The Black Laws in the Old Northwest: A Documentary History

By Stephen Middleton | Go to book overview
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VII
Testimony and Witness

Illinois law first published the testimony of a black or mulatto against a white in 1803. The legislature designated as mulatto any person having one-fourth "Negro blood" or any person having at least one-half "Indian blood." In a state where they were denied testimony against a white, blacks had little chance of defending themselves in a dispute involving a white. The law left African Americans powerless; such to be sure, was one aim of the black laws. Illinois lawmakers assumed that if they deprived African- American residents of their legal and civil rights, they would leave the state. Moreover, the legislators assumed that their oppressive laws would discourage runaway slaves from seeking refuge in Illinois.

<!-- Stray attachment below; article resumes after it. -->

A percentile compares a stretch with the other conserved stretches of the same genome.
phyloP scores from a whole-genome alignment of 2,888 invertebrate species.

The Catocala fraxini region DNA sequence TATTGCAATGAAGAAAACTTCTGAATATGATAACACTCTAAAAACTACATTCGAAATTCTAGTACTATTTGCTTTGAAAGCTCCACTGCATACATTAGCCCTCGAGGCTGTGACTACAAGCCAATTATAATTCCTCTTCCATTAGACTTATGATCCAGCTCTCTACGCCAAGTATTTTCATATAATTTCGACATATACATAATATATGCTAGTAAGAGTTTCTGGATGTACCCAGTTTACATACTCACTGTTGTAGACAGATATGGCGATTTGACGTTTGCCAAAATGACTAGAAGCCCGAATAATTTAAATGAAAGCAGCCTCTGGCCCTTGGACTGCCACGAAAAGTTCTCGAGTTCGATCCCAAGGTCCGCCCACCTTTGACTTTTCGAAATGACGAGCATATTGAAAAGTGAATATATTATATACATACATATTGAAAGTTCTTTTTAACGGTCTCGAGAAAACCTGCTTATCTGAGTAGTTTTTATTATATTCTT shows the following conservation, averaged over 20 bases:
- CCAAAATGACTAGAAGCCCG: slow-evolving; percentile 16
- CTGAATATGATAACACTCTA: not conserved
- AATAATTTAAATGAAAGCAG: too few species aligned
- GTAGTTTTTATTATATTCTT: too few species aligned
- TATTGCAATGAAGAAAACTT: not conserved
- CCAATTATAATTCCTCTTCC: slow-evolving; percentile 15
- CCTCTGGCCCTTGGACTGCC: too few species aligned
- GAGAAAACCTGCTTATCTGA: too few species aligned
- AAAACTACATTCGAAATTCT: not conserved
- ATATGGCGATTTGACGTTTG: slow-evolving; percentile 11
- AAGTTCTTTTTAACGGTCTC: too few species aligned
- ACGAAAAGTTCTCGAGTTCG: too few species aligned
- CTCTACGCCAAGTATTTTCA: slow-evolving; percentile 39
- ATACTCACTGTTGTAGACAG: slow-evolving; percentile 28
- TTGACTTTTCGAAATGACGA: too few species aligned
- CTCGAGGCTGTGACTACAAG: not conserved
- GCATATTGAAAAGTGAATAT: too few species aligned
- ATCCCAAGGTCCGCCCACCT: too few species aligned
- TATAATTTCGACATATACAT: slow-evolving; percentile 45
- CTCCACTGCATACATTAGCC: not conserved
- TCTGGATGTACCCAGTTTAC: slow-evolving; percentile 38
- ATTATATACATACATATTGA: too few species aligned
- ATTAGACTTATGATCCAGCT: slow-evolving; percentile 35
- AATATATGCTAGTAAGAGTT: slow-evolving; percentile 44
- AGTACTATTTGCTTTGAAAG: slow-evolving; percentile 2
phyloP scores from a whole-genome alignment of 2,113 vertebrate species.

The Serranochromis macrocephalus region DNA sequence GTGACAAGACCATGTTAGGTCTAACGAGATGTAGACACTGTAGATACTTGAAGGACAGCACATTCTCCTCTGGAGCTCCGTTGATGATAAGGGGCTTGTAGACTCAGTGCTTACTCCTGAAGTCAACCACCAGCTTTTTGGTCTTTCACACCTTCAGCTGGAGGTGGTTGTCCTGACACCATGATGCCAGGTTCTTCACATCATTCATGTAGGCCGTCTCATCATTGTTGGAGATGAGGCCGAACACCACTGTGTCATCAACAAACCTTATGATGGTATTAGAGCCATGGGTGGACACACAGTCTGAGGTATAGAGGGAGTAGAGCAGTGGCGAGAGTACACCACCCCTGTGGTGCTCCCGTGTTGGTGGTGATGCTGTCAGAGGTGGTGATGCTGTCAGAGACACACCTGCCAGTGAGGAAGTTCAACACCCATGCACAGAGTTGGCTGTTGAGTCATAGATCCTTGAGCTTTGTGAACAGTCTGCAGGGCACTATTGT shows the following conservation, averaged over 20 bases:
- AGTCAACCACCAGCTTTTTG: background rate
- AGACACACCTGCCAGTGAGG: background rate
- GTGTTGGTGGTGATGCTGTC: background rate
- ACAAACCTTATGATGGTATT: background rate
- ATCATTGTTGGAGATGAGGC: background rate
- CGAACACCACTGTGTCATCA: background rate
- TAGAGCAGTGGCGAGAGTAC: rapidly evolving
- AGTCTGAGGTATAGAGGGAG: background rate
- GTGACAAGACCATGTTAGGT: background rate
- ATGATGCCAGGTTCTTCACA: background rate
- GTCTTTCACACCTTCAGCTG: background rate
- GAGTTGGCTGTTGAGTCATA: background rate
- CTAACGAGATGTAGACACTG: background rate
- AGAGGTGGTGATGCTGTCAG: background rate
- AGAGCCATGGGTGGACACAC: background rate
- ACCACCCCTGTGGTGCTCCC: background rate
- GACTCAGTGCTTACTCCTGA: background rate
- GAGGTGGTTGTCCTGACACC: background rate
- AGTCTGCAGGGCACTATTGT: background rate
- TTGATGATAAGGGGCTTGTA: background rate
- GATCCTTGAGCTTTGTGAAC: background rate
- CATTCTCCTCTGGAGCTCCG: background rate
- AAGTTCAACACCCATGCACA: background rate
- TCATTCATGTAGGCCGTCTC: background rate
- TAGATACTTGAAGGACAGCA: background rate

NUMBER 1

Who may be witnesses in criminal cases. Approved March 3, 1845, Revised Statutes.

Section 16. No black or mulatto person or Indian shall be permitted to give evidence in favor or against any white person whatsoever. Every person who shall have one-fourth part or more of negro blood shall be deemed a mulatto; and every person who shall have one-half Indian blood shall be deemed an Indian.

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